A report by McKinsey & Company says that South Africa’s potential
in service exports could represent a major vehicle for delivering real economic transformation.
The paper, released by McKinsey Global Institute and McKinsey South Africa, is titled South Africa’s Big Five: Bold priorities for inclusive growth
and outlines the growth potential of various sectors supported by interviews with government, business and academia.
The following sectors were highlighted where the country already possesses great potential,
but could be doing much better, namely advancing manufacturing, infrastructure productivity, natural gas, service exports and agricultural production.
The report emphasises that these priority industries could contribute R1 trillion to the annual Gross Domestic Product and create 3.4 million jobs by 2030.
However, for this to be achieved, business and government need to jointly promote
and cultivate an intense expansion of skills development, especially vocational training The development and underdevelopment.
Should the big fi ve of economic development as proposed by McKinsey Global Institute and McKinsey South Africa be realised, then various medium-term goals for youth must receive national priority.
These are the provision of free, quality and relevant education; meaningful and accelerated skills development, with a special focus on vocational skills;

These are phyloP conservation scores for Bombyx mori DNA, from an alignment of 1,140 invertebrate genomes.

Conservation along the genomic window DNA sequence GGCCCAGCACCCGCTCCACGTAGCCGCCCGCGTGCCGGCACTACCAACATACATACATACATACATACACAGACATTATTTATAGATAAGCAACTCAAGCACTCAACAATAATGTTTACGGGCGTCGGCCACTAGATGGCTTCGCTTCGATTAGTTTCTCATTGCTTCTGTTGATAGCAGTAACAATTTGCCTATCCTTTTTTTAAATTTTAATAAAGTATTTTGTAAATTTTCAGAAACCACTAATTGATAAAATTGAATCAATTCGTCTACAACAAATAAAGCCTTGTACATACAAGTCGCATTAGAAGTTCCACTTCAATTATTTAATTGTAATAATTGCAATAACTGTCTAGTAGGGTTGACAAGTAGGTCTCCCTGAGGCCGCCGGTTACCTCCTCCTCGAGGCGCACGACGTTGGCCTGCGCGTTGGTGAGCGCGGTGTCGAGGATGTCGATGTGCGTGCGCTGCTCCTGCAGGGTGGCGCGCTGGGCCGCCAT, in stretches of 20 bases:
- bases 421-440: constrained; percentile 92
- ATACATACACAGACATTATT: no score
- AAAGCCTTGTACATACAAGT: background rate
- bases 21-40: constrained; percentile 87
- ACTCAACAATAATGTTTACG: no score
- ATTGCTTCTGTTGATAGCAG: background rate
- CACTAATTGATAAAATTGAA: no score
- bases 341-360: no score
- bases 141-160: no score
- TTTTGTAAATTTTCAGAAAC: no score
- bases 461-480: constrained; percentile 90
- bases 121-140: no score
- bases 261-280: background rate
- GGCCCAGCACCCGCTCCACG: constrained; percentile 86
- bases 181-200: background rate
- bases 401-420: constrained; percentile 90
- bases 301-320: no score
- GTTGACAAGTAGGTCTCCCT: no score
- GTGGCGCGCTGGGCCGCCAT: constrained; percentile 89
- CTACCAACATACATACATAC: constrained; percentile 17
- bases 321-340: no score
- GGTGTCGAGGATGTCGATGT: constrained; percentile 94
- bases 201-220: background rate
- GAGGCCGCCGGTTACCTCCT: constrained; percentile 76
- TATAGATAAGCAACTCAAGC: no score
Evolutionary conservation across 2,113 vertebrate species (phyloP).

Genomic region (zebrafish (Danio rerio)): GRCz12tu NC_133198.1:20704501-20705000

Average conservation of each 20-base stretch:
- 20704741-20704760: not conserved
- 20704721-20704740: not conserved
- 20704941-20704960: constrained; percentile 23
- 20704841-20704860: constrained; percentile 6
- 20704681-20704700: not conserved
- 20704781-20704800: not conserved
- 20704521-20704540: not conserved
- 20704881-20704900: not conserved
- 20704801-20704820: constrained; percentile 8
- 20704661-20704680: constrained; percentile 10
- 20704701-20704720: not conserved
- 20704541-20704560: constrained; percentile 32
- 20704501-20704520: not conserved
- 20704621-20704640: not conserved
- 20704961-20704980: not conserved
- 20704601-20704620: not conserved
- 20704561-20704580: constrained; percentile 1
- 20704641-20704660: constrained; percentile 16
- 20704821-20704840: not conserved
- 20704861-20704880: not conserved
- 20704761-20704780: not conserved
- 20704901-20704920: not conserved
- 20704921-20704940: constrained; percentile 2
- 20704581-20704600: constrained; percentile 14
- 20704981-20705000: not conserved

promoting youth entrepreneurship and cooperatives development;
promoting the health and wellness of youth, and the implementation of national youth service.
These five priorities must be regarded as the big five of youth development to support and attain the big five of economic development.
YOUTH ISSUES Considering the ‘youth bulge’ that we are currently experiencing in South Africa, the country stands to benefit from a demographic dividend therefore both the implications and opportunities posed
by the ‘youth bulge’ need to be explored. Along with unemployment, youth underdevelopment refers to the underutilisation or inability to realise the full potential inherent in youth.
Youth are not ‘adults in waiting’ but they are capable human beings with abilities that must be enhanced or fostered.
If these capabilities are not cultivated and developed, over time youth underdevelopment may occur which could lead to a lack
of personal development and negative consequences for society’s development The development and underdevelopment.
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